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Biologisk mångfald, ekosystemtjänster och brukare i samverkan för ett rikt odlingslandskap

{Project} Biologisk mångfald, ekosystemtjänster och brukare i samverkan för ett rikt odlingslandskap. [Participatory Supply Chain Management for the Sustainable Development of Local Agrifood Networks.] Runs 2002 - 2004. Project Leader(s): Haden, Andrew and Ahnström, Johan, Swedish University of Agricultural Sciences, SLU .

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By working in collaboration with two local producer/processor/consumer networks in Sweden (see descriptions below), the goal of this project is to develop a participatory Supply Chain Management (SCM) platform specific to local agri-food networks. In the process, this project seeks to accomplish the following objectives:
a) outline the existing bottlenecks limiting the expansion of local food distribution systems, and articulate systemic, cooperative strategies for 'scaling-up' local food marketing arrangements (building on farmer's market and community supported agriculture models) to reach higher levels of market penetration for local foods.
b) create practical, systematic methods and tools for facilitating the learning of the actors involved to overcome obstacles to the creation and evolution of local food distribution systems with integrated supply chains, based on collaboration with actors in real supply chains.
c) ensure the transferability of successful participatory SCM platform developments to other contexts, through the documentation of group processes, the development of learning modules based on these processes, and the publication in scholarly journals of insights gained.
The networks:
Agrifood Network 1: Järna, Södertjäle Municipality, collaboration with EU INTERREG III B, Baltic Sea Region Project: Baltic Ecological Recycling Agriculture and Society (BERAS)
The Swedish portion of the BERAS project is based at the Biodynamic Research Institute at Skillebygård, in Södertjäle, Municipality, south of Stockholm. The well-established agrifood network upon which this portion of the project is based consists of: 6 farms producing grain, vegetables, milk, meat and fruit (total area in production 550 ha); 4 processing enterprises including a bakery, dairy, and slaughter house; local on-farm shops, as well as the local KONSUM and ICA shops; and a number large institutional customers including three local schools, a health clinic, and individual households. The project is intended to promote the already established local ecological food initiatives by integrating the local supply chain through an ongoing series of group dialogues that are designed to increase the integration of activities between the actors in the supply chain. The applicant has been hired to work on a 50 % salary as a research assistant with this project, co-ordinating and co-leading the planned group processes during the next 2 years.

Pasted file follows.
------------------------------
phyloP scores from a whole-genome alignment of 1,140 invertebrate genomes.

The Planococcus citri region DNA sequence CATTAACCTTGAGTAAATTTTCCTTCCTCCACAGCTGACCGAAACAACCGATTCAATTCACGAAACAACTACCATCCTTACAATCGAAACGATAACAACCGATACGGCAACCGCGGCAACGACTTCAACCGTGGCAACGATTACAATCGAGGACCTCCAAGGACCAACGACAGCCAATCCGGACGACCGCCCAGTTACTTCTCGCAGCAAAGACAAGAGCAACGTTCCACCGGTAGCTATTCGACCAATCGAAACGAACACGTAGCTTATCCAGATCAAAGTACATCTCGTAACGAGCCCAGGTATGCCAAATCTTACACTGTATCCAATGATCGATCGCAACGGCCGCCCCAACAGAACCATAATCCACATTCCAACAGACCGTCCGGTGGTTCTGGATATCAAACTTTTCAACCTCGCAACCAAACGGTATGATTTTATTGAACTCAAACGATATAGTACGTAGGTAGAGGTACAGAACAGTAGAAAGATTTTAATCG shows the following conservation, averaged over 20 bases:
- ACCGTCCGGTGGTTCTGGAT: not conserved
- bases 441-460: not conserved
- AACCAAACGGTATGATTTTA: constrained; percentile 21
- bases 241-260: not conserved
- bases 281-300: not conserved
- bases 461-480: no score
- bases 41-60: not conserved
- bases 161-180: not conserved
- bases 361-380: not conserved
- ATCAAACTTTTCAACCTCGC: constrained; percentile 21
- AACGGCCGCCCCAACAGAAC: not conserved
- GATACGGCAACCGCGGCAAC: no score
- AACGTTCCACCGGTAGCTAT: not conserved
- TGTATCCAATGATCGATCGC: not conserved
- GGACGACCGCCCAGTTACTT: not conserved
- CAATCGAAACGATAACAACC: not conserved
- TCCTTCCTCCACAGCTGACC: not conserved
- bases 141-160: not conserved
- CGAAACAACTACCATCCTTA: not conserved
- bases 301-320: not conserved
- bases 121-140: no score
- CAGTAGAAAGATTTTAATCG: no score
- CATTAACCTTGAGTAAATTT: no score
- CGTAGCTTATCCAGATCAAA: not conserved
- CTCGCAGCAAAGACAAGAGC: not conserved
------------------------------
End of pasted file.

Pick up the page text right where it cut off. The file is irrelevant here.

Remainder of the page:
Agrifood Network 2: Bonden's Egen Marknad
The work being done by the organizers of Bonden's egen Marknad (a network of farmer's markets in Stockholm, Malmö, Gothenburg, Vaxjö, Linköping, Umeå) holds the potential to become a prototypical example of how a collaborative effort between producers, processors and consumers can lead to a Supply Chain Management (SCM) platform that is participatory, modular, scalable and transferable to multiple contexts. This network is poised to expand on the current producer base that sell through the farmer's markets, and to transform into a distribution network that delivers high-quality, locally grown organic food to a range of individual and institutional customers. This project is explicitly using a SCM approach in its strategy. The SCM platform developed in this project will be designed with a cooperative non-profit ownership structure, so that the environmental benefits that may result from its use will be realized as quickly as possible Currently, a pilot project is slated to begin in early 2004. The pilot distribution network will include 20 producers, 40 retail businesses, 5 farmer's markets and 5 restaurants, with additional planned service to schools and retirement homes. The applicant will work as a facilitator of the implementation of a web-based SCM tool being developed by project partners, and work in collaboration with representatives from each network segment to design learning modules that will form the basis of broader implementation in subsequent years.